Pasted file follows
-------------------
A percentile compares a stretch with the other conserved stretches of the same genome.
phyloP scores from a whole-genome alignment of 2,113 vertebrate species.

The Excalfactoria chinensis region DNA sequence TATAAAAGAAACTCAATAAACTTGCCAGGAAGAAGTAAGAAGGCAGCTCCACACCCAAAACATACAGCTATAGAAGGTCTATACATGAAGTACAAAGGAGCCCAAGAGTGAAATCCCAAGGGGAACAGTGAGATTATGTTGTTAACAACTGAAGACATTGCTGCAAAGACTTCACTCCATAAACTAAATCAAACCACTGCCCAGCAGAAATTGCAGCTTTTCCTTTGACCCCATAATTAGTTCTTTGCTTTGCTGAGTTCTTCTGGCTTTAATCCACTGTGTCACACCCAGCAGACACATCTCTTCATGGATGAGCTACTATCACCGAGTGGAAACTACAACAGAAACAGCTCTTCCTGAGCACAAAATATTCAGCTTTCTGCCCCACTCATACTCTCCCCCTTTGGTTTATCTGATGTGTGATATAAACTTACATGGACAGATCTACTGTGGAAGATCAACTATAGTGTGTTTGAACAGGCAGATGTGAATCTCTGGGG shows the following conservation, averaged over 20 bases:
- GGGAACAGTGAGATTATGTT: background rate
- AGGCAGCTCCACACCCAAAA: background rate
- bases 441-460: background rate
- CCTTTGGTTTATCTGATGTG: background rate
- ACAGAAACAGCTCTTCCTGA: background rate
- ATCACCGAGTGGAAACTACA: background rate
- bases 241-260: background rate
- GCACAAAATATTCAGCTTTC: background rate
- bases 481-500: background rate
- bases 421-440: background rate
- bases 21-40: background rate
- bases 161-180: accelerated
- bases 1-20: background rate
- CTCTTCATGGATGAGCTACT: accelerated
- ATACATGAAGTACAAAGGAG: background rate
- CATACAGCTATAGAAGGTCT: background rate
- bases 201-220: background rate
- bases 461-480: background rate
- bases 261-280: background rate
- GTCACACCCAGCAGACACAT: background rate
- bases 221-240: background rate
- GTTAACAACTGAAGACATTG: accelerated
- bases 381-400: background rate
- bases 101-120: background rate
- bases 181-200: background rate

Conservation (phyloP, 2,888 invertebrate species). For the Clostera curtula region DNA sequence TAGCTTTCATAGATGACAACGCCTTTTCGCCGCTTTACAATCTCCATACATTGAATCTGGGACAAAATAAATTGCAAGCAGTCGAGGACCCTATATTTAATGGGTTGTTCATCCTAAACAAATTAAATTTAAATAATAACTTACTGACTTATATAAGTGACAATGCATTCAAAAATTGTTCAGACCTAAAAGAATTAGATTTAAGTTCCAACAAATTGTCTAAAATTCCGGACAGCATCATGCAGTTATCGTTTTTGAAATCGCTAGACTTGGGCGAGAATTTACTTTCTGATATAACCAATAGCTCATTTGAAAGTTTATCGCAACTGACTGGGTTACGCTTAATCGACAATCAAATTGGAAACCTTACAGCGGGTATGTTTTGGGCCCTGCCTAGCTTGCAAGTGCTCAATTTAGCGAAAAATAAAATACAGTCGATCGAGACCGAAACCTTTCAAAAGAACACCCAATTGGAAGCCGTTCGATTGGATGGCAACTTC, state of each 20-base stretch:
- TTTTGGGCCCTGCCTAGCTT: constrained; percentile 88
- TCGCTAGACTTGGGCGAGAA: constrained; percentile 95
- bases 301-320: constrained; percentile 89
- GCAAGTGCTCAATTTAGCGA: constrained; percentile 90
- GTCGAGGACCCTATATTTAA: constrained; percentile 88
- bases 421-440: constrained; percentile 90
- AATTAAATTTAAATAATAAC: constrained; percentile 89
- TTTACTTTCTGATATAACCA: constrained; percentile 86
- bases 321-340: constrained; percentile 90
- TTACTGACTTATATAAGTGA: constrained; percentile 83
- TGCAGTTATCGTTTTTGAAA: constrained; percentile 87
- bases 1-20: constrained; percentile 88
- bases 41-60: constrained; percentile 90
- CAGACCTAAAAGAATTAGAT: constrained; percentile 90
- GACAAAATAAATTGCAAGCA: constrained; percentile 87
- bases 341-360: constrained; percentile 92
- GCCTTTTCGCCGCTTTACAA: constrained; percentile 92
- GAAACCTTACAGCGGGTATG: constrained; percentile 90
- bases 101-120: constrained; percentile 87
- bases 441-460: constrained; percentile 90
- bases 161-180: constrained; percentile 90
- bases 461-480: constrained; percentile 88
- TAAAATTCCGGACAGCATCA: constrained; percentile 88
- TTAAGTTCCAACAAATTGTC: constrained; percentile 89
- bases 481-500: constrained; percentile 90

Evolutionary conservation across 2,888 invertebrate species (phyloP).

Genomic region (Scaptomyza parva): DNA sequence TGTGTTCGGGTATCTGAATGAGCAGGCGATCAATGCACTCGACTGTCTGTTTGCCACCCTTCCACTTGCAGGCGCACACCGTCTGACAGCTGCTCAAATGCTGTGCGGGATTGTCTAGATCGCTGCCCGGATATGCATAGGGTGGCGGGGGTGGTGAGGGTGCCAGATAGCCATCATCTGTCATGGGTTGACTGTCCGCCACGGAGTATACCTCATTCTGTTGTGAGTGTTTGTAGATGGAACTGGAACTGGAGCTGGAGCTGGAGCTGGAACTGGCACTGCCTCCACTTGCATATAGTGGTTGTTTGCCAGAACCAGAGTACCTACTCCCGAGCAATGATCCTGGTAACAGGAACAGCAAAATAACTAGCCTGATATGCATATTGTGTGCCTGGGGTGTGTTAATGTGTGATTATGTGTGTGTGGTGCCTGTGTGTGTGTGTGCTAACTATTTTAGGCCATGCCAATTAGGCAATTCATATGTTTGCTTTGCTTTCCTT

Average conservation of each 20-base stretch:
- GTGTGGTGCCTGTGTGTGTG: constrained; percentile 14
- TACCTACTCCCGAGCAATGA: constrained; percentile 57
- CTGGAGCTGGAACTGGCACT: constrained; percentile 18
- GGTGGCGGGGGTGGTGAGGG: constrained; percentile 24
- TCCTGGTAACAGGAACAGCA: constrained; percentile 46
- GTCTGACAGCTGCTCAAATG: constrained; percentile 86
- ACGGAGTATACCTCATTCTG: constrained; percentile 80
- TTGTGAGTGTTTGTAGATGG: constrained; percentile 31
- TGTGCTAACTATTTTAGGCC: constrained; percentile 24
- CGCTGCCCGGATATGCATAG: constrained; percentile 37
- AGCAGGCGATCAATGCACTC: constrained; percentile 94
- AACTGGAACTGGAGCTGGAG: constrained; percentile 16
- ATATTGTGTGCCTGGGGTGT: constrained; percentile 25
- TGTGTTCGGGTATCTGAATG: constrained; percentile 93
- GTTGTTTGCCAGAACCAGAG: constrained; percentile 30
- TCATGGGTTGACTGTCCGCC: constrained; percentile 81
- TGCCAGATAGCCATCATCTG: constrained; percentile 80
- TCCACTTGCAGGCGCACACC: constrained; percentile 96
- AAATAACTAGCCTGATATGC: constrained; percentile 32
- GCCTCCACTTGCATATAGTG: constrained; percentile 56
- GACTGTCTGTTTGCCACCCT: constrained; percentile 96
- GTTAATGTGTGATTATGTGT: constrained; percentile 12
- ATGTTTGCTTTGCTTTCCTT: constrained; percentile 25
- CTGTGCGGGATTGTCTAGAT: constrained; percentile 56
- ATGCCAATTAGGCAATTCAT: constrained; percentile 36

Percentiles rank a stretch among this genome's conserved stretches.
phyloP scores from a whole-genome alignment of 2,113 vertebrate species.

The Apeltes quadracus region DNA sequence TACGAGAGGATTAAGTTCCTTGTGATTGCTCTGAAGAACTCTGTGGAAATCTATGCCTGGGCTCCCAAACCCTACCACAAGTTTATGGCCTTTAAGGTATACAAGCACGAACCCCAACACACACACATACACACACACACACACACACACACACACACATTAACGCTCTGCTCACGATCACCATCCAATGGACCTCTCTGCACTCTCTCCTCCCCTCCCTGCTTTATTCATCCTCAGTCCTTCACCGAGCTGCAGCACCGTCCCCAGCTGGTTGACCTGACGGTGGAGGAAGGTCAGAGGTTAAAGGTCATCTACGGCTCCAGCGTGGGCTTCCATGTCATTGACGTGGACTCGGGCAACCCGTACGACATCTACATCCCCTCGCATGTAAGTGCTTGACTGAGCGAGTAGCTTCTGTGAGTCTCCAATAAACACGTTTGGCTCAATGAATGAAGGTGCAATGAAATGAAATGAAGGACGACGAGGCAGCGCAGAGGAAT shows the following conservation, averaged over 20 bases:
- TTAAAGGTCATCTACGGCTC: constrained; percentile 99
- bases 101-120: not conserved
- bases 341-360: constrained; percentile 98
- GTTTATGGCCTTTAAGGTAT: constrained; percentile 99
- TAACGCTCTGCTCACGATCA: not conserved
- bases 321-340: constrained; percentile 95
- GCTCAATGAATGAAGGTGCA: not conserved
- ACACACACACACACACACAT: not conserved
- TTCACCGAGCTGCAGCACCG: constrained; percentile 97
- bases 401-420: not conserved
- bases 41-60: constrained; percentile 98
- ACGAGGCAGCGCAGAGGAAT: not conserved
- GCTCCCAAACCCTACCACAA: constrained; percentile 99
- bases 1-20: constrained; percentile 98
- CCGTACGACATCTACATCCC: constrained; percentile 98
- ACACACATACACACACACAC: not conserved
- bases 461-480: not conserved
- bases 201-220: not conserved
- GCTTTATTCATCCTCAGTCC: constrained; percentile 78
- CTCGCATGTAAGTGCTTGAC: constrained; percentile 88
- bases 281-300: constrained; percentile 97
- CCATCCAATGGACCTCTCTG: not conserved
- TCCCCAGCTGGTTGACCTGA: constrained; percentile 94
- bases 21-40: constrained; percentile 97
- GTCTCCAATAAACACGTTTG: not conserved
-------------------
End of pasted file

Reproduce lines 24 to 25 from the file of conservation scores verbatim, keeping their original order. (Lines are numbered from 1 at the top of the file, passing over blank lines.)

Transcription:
- bases 221-240: background rate
- GTTAACAACTGAAGACATTG: accelerated